Tax increase: shot in the foot

When Alistair Darling announced in the Budget that he would be depriving
those earning £150,000 or more of certain tax advantages associated with pension
contributions he said, by way of justification: ‘It is only right that those who
caused the downturn should bear more of the costs.’

On one level, this was simply playing to the gallery, since even Darling has
to know that not every high earner in Britain is a banker. On another level, it
exposed the fact that the move was pure political expediency and an attempt to
milk the public furore over the outlandish pension accorded to former Royal

Bank of Scotland chief Sir Fred Goodwin. What many missed is that a pension
on this scale requires a pot far above the 2009/10 £1.75m lifetime limit and is,
therefore, wildly tax inefficient. As such, it would generate tremendous revenue
for the chancellor in punitive taxes. In a rational world, the chancellor would
want every top executive to seek such a pension, since the additional taxes
raised would ease the national debt.

It is almost impossible to find a pensions expert who has anything positive
to say about Darling’s wheeze – other than the odd, honest admission that it
plays wonderfully for the advisory community.

There is no doubt that it puts those who can most afford pensions advice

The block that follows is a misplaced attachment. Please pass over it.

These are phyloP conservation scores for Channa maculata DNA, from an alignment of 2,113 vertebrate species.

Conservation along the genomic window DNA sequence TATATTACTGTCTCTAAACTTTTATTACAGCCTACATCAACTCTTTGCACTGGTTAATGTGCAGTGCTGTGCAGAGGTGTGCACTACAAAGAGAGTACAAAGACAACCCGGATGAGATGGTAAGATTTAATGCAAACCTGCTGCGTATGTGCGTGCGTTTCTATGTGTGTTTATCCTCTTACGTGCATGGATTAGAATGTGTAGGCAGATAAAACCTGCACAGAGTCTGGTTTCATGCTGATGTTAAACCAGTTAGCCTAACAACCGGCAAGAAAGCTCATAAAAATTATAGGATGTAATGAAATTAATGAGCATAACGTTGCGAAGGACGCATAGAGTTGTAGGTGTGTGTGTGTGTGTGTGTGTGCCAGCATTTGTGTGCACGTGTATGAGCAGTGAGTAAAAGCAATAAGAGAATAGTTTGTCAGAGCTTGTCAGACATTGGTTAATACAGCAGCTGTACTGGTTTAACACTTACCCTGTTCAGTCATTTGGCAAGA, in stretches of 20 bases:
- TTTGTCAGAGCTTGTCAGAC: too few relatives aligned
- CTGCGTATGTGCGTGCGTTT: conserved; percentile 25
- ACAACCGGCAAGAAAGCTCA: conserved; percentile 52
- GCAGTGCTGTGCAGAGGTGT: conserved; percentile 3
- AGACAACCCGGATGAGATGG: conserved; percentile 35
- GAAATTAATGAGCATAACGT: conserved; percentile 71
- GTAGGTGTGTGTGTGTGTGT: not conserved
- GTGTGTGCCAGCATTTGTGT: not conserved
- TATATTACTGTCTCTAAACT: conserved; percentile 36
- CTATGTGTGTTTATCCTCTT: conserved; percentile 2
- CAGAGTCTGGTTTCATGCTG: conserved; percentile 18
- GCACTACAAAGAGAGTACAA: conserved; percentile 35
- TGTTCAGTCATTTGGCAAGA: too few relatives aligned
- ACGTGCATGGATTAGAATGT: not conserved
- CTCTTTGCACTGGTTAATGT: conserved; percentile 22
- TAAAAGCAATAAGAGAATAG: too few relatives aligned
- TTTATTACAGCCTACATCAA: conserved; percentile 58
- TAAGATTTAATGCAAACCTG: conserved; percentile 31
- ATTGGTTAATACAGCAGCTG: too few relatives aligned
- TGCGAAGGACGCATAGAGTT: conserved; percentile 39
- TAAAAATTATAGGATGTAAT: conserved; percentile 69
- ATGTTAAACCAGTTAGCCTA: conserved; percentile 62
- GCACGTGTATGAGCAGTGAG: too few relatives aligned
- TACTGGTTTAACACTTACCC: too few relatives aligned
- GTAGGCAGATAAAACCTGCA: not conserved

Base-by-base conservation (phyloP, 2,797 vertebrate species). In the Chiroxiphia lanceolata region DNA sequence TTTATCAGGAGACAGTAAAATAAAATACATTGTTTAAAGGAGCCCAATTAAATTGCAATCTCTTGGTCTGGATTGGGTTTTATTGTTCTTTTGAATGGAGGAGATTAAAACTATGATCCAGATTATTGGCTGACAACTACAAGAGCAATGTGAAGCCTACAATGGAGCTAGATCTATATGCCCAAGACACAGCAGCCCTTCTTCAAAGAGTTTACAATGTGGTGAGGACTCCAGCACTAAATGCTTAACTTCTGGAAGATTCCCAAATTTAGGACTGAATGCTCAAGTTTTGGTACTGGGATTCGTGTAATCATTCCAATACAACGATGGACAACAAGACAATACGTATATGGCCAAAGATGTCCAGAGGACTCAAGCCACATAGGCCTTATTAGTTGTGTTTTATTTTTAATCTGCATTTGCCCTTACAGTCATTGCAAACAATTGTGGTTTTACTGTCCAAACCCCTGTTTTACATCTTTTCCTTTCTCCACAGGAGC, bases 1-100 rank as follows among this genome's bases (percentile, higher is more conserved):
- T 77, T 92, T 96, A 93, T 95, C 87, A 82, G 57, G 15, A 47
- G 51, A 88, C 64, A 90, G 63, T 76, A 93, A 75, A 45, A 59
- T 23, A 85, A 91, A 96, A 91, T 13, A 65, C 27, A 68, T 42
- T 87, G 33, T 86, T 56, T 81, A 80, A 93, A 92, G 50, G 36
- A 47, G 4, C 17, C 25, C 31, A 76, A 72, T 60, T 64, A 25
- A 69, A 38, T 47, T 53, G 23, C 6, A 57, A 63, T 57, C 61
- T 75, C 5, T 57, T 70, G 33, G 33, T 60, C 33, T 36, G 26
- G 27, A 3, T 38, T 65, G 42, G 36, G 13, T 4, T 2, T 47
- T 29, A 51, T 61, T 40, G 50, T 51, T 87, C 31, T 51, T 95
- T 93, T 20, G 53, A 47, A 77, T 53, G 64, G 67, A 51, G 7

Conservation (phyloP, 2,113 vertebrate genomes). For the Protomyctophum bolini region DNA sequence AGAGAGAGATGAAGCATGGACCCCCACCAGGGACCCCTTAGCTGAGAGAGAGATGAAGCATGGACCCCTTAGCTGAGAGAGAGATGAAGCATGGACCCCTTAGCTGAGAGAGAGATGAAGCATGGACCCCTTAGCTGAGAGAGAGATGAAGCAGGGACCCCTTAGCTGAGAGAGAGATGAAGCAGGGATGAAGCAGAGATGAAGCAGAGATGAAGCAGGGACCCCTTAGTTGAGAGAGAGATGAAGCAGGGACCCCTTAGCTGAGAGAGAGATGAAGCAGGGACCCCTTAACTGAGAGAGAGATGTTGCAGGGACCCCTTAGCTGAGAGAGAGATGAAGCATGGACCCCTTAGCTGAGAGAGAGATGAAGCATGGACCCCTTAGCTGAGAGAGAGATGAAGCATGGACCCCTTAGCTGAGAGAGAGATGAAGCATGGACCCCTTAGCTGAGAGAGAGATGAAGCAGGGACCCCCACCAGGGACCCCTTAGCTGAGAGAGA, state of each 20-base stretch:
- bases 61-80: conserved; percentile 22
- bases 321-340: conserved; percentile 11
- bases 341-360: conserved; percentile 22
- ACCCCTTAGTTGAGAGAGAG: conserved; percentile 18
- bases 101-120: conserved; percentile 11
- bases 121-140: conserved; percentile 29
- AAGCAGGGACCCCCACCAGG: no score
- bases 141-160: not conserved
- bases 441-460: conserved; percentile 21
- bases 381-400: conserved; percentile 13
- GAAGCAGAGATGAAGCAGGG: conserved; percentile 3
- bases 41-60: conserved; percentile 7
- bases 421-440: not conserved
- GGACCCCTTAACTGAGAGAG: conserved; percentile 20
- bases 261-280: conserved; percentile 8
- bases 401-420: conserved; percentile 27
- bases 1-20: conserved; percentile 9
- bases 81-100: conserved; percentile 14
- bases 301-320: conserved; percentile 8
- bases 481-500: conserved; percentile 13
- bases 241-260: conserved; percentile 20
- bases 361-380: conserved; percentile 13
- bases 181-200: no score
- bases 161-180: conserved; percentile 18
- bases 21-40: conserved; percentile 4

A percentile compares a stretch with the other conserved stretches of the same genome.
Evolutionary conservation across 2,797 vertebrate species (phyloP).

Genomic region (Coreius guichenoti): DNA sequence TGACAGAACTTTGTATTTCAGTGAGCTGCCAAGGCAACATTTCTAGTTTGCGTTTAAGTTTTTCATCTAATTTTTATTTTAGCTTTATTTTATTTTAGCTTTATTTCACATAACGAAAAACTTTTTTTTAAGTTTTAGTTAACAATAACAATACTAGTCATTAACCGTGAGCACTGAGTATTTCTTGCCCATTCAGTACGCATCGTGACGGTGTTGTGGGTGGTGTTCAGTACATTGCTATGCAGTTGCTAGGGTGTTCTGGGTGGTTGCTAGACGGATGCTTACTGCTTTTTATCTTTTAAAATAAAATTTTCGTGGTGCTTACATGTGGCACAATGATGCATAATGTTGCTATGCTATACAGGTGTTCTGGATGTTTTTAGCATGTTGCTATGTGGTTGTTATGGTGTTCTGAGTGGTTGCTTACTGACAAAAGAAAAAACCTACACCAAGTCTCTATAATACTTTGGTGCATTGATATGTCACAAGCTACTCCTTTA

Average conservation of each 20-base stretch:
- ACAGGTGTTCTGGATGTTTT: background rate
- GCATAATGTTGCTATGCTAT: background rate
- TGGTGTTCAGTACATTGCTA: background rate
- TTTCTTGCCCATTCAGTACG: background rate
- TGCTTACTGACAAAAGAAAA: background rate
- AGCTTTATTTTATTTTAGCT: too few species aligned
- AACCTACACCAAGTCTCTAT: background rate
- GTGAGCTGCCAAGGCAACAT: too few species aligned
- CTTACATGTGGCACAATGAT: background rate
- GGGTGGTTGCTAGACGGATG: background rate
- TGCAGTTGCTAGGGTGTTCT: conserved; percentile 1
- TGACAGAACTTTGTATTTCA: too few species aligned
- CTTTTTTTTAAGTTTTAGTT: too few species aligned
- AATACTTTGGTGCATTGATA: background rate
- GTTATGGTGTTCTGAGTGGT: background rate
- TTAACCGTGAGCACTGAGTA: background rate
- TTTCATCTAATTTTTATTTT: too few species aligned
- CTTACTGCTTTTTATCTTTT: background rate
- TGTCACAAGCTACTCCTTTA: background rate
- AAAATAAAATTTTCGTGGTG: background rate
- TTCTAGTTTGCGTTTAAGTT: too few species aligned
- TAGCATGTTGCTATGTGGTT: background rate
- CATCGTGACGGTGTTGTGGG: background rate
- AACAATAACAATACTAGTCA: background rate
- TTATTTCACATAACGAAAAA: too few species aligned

deeply in need of that advice. In an economic downturn, Darling has tossed them
a particularly tasty bone and given them a wonderful reason to tighten their
links with the country’s richest people.

Gary Heynes, tax partner at Baker Tilly, points out that even higher earners
need to be providing for their future and the proposed changes are ‘a huge
disincentive’. He says the legislation introduces ‘huge complexity’ into the tax

KPMG pensions partner Lee Jagger says the government could find unintended
consequences coming into play. At present, a range of normal corporate
activities, including promoting executives and allowing early retirement, could
trigger liabilities under the proposals.

One of the most critical points about the changes introduced by the Budget
was made by Stephen Haddrill, director general of the Association of British
Insurers, after the Budget. He warned that the chancellor ‘had sent an alarming
message that [the government’s] pension promises can be easily broken.’

Anthony Harrington is a freelance writer

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